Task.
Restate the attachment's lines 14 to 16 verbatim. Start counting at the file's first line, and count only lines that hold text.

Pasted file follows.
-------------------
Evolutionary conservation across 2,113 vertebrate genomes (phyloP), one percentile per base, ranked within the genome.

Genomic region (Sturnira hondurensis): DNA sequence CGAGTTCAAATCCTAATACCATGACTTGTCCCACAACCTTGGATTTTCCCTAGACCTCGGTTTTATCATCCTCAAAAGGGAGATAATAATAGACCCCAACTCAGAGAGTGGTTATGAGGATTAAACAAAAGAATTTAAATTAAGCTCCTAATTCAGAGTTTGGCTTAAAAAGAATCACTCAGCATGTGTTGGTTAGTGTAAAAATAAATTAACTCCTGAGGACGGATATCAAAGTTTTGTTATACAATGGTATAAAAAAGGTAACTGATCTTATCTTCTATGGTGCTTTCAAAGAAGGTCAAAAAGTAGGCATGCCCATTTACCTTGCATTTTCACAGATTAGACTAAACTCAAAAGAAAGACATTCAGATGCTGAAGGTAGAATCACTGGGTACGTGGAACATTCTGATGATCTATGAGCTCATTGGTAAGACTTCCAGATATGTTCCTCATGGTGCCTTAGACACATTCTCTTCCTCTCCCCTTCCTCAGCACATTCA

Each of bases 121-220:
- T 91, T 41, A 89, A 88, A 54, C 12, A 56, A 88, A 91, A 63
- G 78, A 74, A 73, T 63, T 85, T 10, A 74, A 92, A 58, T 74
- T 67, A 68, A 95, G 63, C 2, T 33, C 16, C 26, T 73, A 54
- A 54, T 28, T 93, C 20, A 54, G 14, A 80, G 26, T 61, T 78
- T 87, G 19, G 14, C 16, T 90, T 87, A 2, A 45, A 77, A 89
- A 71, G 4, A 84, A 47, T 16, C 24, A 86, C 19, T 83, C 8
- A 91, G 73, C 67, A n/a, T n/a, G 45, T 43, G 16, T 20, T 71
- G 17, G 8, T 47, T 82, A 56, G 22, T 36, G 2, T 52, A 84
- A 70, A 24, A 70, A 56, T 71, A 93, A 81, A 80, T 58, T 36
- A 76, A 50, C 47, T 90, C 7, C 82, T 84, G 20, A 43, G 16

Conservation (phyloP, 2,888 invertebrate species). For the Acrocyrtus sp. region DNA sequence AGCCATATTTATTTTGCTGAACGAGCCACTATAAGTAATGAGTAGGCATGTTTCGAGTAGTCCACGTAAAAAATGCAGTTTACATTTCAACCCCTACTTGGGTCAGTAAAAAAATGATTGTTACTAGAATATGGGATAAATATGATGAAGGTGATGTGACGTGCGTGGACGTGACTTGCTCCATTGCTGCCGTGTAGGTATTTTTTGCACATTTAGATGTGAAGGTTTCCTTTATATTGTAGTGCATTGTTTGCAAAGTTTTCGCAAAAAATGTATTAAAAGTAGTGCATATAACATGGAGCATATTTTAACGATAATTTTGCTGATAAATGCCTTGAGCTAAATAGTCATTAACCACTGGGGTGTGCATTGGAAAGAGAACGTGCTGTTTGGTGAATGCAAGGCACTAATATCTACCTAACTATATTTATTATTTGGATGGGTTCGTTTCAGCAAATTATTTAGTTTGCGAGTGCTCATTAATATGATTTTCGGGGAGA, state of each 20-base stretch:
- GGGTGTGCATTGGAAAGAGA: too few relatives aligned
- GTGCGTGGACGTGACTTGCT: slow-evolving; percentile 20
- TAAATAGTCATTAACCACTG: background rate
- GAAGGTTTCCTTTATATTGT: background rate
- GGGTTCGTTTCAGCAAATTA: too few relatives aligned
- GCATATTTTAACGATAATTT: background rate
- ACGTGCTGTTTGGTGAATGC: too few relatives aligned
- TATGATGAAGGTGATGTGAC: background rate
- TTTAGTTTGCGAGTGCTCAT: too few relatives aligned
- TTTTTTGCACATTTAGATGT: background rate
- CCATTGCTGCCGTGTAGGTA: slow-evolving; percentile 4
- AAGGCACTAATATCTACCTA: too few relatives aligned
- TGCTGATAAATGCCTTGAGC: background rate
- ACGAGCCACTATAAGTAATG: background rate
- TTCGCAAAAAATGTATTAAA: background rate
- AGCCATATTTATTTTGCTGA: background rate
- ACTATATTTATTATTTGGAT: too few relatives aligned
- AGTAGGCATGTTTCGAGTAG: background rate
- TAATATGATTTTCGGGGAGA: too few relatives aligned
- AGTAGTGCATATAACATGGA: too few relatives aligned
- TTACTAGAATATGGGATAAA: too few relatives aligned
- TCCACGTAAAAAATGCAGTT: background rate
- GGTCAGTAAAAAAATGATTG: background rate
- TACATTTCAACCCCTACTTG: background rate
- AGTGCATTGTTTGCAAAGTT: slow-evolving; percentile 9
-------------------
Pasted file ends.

Conservation (phyloP, 2,888 invertebrate species). For the Acrocyrtus sp. region DNA sequence AGCCATATTTATTTTGCTGAACGAGCCACTATAAGTAATGAGTAGGCATGTTTCGAGTAGTCCACGTAAAAAATGCAGTTTACATTTCAACCCCTACTTGGGTCAGTAAAAAAATGATTGTTACTAGAATATGGGATAAATATGATGAAGGTGATGTGACGTGCGTGGACGTGACTTGCTCCATTGCTGCCGTGTAGGTATTTTTTGCACATTTAGATGTGAAGGTTTCCTTTATATTGTAGTGCATTGTTTGCAAAGTTTTCGCAAAAAATGTATTAAAAGTAGTGCATATAACATGGAGCATATTTTAACGATAATTTTGCTGATAAATGCCTTGAGCTAAATAGTCATTAACCACTGGGGTGTGCATTGGAAAGAGAACGTGCTGTTTGGTGAATGCAAGGCACTAATATCTACCTAACTATATTTATTATTTGGATGGGTTCGTTTCAGCAAATTATTTAGTTTGCGAGTGCTCATTAATATGATTTTCGGGGAGA, state of each 20-base stretch:
- GGGTGTGCATTGGAAAGAGA: too few relatives aligned
- GTGCGTGGACGTGACTTGCT: slow-evolving; percentile 20